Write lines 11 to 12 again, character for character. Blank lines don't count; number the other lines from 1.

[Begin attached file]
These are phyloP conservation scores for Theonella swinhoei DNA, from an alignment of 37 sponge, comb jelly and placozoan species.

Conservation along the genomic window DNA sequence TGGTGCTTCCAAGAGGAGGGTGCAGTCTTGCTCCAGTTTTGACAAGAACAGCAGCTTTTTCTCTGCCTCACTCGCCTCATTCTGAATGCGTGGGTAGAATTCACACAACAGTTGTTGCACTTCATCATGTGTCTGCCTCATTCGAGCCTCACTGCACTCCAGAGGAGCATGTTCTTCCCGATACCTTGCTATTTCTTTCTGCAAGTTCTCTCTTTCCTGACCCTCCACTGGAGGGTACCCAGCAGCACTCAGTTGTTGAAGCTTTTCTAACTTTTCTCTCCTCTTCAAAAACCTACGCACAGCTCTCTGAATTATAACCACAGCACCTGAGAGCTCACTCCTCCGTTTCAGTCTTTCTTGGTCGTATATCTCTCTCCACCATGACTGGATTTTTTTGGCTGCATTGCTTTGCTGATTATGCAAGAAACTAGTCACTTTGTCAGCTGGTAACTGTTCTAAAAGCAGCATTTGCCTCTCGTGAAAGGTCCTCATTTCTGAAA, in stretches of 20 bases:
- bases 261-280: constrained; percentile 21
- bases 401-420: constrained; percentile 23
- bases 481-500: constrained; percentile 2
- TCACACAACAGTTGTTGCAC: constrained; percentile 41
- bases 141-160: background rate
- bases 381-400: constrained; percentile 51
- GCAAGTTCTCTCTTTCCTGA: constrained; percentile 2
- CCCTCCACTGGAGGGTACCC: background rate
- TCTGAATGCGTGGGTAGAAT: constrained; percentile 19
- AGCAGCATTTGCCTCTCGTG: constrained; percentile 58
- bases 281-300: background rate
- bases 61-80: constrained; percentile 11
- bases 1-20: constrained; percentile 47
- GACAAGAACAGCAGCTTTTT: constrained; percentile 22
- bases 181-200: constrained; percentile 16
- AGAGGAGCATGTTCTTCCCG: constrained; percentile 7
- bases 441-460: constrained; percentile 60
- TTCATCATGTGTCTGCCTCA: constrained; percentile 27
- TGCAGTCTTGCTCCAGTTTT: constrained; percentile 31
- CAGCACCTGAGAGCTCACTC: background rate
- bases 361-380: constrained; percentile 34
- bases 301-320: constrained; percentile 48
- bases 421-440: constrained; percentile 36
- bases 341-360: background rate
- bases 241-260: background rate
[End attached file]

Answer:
- TCTGAATGCGTGGGTAGAAT: constrained; percentile 19
- AGCAGCATTTGCCTCTCGTG: constrained; percentile 58